The joint exhibition of works by two senior Western Australian artists, Miriam Stannage and Tom Gibbons, offered an interesting essay on the creative recoupment of certain aspects of modernist technique and philosophy. Drawing from different strands of modernism, the juxtaposition of their dissimilar work highlighted the heterogeneity of modernism and the possibility of a hopeful and optimistic reworking of its legacy.

Miriam Stannage presented two related bodies of work, the recent Kimberley Suite: 1994, and the three early Colourfield paintings: 1970'. The latter were the first of Stannage's works to be seen in the show, establishing a point of biographical/historical reference, situating the viewing of the new works through the old. These large, bold, abstracts do not seem to have dated over the last 26 years, probably because Stannage shied away from the more gaudy and overstated colours of much of the work of this period. Though large, these early works are subtle, using pastel colours that reverberate and hum in the eye, rather than assaulting it with a Frank Stella-ish brashness. Stannage's visual sophistication, however, is revealed most fully in the more reserved and meditative Kimberley Suite: 1994. This is the presentation of 15 superbly crafted variations on a theme. From a single compositional format Stannage quietly and assuredly plots and explores subtle shifts and changes in combinations of colour, tone, and pictorial dimension. In her gallery note [1] Stannage writes that these images are distillations of her visual experience of north Western Australia, and links their abstract composition to that of musical chords. In this Kimberley Suite: 1994 recalls the experiments in 'musical' colour harmony by the early Australian modernists Roy de Maistre and Roland Wakelin. Stannage's work, however, is less a formal experiment for its own sake, as her abstract harmonies relate to specific sites and experiences. A sensation of place is given, a feeling highlighted through the careful painting of the raised sides of the pictures. This strategy brings the three-dimensionality of the paintings into play, altering the relationships on the face of the picture, and producing a shimmering effect akin to looking at a crystal. As a suite, the works play off one another, evoking memories and associations of our relations with place, not from a position of remove, but rather, as it is experienced from within its space.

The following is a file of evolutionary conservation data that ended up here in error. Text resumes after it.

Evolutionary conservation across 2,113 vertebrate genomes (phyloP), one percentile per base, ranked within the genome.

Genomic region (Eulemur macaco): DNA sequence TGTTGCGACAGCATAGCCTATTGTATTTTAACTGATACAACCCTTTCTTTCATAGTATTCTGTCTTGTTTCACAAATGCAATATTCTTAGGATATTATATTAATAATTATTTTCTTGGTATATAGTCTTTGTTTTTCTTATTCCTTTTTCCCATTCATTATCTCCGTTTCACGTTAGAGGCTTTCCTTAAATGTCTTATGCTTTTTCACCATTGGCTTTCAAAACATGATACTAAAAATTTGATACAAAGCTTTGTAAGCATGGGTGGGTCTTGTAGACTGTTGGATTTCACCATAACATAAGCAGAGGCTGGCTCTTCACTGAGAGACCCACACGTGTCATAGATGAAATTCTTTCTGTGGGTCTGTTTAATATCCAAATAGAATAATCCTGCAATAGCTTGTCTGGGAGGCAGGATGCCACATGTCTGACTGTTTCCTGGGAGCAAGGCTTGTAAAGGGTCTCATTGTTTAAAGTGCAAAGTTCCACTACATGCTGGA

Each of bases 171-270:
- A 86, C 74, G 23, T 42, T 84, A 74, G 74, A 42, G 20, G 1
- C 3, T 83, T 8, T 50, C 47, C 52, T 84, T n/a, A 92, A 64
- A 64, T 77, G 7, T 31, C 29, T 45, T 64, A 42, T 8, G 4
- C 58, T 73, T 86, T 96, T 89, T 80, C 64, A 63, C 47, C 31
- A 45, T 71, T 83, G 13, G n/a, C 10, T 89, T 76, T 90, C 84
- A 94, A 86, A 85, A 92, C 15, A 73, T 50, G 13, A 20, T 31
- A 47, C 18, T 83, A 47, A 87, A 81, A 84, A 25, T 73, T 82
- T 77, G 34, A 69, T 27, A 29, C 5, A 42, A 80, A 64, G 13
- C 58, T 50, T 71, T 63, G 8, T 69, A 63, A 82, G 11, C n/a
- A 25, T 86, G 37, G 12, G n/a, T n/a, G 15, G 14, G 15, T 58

From the refined and meditative work of Stannage, Gibbons's Fun and Games was intentionally more momentarily, or awkwardly, elegant, displaying a rather more garish and unnerving picture. While Stannage's images are responses to the remote northwest of WA, Gibbons taps into an alternative tradition, that of the "subject matter of the great modern city"[2]. Gibbons playfully presents cut-outs of everyday consumer ephemera (hamburgers, television, 'choc-chill' cartons etc), laid out on multi-coloured tablecloths, setting them up as the locus of the gratification of appetite. The images carry all the baggage of the hype and noise of the advertising culture from which they are culled. Within this framework, they play with the viewer's expectation of the hard sell. Instead of delivering the hype, however, the images leave the viewer hanging, forced to contemplate harder the significance of each particular arrangement sensing that they may, after all, be only the random collection of junk: no stable referent can be easily identified. In this, Gibbons deals with a fine and delicate refusal of the motions of desire attached to the culture of consumerism. Drawn into the images through the promise of fulfilment only to find it deferred, we, like the packaging itself, find ourselves discarded, adrift. For me, this was a perversely captivating experience.

For both Stannage and Gibbons aspects of modern visual culture are alive and kicking, and used to work through personal and contemporary concerns. If Gibbons' work tends to the post-modern through the play of desire and surface, then this shows just how much of the modern is in the post-modern. The work in this exhibition was far from the much lampooned and caricatured modernism that has been the 'straw-target' for much post-modernism, indicating the possibilities that modernism(s) may still have to offer in the ongoing melodrama of life.